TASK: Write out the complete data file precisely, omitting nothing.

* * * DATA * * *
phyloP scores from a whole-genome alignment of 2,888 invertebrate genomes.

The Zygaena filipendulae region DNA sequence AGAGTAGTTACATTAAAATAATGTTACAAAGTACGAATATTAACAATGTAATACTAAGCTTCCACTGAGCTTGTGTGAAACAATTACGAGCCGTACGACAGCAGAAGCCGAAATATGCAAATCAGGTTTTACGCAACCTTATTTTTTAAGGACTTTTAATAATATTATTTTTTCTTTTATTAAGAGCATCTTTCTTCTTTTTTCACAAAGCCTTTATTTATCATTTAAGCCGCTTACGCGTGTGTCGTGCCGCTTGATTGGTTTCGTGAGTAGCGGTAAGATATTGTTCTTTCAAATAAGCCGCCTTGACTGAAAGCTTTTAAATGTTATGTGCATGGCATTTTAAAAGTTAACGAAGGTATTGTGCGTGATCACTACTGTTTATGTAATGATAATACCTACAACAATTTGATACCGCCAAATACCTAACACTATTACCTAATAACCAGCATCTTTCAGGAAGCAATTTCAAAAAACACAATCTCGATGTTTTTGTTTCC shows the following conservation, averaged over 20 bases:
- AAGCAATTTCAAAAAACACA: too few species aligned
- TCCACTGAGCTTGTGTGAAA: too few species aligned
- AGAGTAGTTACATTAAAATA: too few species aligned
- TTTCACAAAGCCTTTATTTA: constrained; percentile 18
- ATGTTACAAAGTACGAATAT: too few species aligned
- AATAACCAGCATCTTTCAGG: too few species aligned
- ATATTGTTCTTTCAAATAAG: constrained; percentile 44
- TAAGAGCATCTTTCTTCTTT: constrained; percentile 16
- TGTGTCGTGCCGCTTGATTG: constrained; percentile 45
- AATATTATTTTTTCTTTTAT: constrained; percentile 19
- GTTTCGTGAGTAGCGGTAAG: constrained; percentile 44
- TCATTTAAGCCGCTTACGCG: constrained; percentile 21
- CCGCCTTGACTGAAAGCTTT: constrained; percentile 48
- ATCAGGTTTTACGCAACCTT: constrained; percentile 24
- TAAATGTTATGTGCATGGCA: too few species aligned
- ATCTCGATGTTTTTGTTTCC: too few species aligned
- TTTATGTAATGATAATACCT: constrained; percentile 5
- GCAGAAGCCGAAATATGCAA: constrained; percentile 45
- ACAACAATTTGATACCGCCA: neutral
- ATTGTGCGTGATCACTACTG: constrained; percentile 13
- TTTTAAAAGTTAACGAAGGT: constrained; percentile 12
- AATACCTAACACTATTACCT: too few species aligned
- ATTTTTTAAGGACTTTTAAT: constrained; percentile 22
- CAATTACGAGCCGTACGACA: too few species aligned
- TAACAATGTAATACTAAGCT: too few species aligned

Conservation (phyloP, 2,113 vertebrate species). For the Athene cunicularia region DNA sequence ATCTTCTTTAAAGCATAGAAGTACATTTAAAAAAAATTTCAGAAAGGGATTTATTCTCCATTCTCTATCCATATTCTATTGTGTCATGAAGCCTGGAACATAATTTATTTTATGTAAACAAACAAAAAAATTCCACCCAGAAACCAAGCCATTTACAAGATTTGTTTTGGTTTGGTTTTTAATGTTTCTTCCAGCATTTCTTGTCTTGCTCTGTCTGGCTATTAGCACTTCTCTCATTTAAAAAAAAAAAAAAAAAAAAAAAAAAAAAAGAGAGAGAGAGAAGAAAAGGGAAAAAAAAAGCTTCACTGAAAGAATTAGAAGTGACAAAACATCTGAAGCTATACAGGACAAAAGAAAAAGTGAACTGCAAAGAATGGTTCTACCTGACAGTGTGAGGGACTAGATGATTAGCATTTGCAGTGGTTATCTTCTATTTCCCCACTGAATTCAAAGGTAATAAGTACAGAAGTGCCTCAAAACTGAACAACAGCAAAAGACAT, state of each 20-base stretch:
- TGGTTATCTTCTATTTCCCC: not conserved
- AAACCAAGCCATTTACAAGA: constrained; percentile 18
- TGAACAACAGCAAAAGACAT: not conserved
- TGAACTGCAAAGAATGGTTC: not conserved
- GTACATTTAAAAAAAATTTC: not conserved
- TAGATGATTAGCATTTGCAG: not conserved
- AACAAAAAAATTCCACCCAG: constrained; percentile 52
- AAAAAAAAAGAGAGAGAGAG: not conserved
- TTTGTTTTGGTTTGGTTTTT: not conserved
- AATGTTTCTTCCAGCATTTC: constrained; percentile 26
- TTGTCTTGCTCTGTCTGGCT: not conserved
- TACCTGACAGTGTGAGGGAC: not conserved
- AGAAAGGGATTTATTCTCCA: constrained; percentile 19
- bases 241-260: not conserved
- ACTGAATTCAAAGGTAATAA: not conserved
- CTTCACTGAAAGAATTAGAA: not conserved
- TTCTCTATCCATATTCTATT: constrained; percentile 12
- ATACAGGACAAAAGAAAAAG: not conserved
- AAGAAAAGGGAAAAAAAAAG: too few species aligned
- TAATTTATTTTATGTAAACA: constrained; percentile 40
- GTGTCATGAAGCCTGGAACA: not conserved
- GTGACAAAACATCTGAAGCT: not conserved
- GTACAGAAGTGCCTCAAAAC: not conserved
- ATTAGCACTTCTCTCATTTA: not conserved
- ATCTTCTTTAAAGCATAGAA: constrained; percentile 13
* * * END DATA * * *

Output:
phyloP scores from a whole-genome alignment of 2,888 invertebrate genomes.

The Zygaena filipendulae region DNA sequence AGAGTAGTTACATTAAAATAATGTTACAAAGTACGAATATTAACAATGTAATACTAAGCTTCCACTGAGCTTGTGTGAAACAATTACGAGCCGTACGACAGCAGAAGCCGAAATATGCAAATCAGGTTTTACGCAACCTTATTTTTTAAGGACTTTTAATAATATTATTTTTTCTTTTATTAAGAGCATCTTTCTTCTTTTTTCACAAAGCCTTTATTTATCATTTAAGCCGCTTACGCGTGTGTCGTGCCGCTTGATTGGTTTCGTGAGTAGCGGTAAGATATTGTTCTTTCAAATAAGCCGCCTTGACTGAAAGCTTTTAAATGTTATGTGCATGGCATTTTAAAAGTTAACGAAGGTATTGTGCGTGATCACTACTGTTTATGTAATGATAATACCTACAACAATTTGATACCGCCAAATACCTAACACTATTACCTAATAACCAGCATCTTTCAGGAAGCAATTTCAAAAAACACAATCTCGATGTTTTTGTTTCC shows the following conservation, averaged over 20 bases:
- AAGCAATTTCAAAAAACACA: too few species aligned
- TCCACTGAGCTTGTGTGAAA: too few species aligned
- AGAGTAGTTACATTAAAATA: too few species aligned
- TTTCACAAAGCCTTTATTTA: constrained; percentile 18
- ATGTTACAAAGTACGAATAT: too few species aligned
- AATAACCAGCATCTTTCAGG: too few species aligned
- ATATTGTTCTTTCAAATAAG: constrained; percentile 44
- TAAGAGCATCTTTCTTCTTT: constrained; percentile 16
- TGTGTCGTGCCGCTTGATTG: constrained; percentile 45
- AATATTATTTTTTCTTTTAT: constrained; percentile 19
- GTTTCGTGAGTAGCGGTAAG: constrained; percentile 44
- TCATTTAAGCCGCTTACGCG: constrained; percentile 21
- CCGCCTTGACTGAAAGCTTT: constrained; percentile 48
- ATCAGGTTTTACGCAACCTT: constrained; percentile 24
- TAAATGTTATGTGCATGGCA: too few species aligned
- ATCTCGATGTTTTTGTTTCC: too few species aligned
- TTTATGTAATGATAATACCT: constrained; percentile 5
- GCAGAAGCCGAAATATGCAA: constrained; percentile 45
- ACAACAATTTGATACCGCCA: neutral
- ATTGTGCGTGATCACTACTG: constrained; percentile 13
- TTTTAAAAGTTAACGAAGGT: constrained; percentile 12
- AATACCTAACACTATTACCT: too few species aligned
- ATTTTTTAAGGACTTTTAAT: constrained; percentile 22
- CAATTACGAGCCGTACGACA: too few species aligned
- TAACAATGTAATACTAAGCT: too few species aligned

Conservation (phyloP, 2,113 vertebrate species). For the Athene cunicularia region DNA sequence ATCTTCTTTAAAGCATAGAAGTACATTTAAAAAAAATTTCAGAAAGGGATTTATTCTCCATTCTCTATCCATATTCTATTGTGTCATGAAGCCTGGAACATAATTTATTTTATGTAAACAAACAAAAAAATTCCACCCAGAAACCAAGCCATTTACAAGATTTGTTTTGGTTTGGTTTTTAATGTTTCTTCCAGCATTTCTTGTCTTGCTCTGTCTGGCTATTAGCACTTCTCTCATTTAAAAAAAAAAAAAAAAAAAAAAAAAAAAAAGAGAGAGAGAGAAGAAAAGGGAAAAAAAAAGCTTCACTGAAAGAATTAGAAGTGACAAAACATCTGAAGCTATACAGGACAAAAGAAAAAGTGAACTGCAAAGAATGGTTCTACCTGACAGTGTGAGGGACTAGATGATTAGCATTTGCAGTGGTTATCTTCTATTTCCCCACTGAATTCAAAGGTAATAAGTACAGAAGTGCCTCAAAACTGAACAACAGCAAAAGACAT, state of each 20-base stretch:
- TGGTTATCTTCTATTTCCCC: not conserved
- AAACCAAGCCATTTACAAGA: constrained; percentile 18
- TGAACAACAGCAAAAGACAT: not conserved
- TGAACTGCAAAGAATGGTTC: not conserved
- GTACATTTAAAAAAAATTTC: not conserved
- TAGATGATTAGCATTTGCAG: not conserved
- AACAAAAAAATTCCACCCAG: constrained; percentile 52
- AAAAAAAAAGAGAGAGAGAG: not conserved
- TTTGTTTTGGTTTGGTTTTT: not conserved
- AATGTTTCTTCCAGCATTTC: constrained; percentile 26
- TTGTCTTGCTCTGTCTGGCT: not conserved
- TACCTGACAGTGTGAGGGAC: not conserved
- AGAAAGGGATTTATTCTCCA: constrained; percentile 19
- bases 241-260: not conserved
- ACTGAATTCAAAGGTAATAA: not conserved
- CTTCACTGAAAGAATTAGAA: not conserved
- TTCTCTATCCATATTCTATT: constrained; percentile 12
- ATACAGGACAAAAGAAAAAG: not conserved
- AAGAAAAGGGAAAAAAAAAG: too few species aligned
- TAATTTATTTTATGTAAACA: constrained; percentile 40
- GTGTCATGAAGCCTGGAACA: not conserved
- GTGACAAAACATCTGAAGCT: not conserved
- GTACAGAAGTGCCTCAAAAC: not conserved
- ATTAGCACTTCTCTCATTTA: not conserved
- ATCTTCTTTAAAGCATAGAA: constrained; percentile 13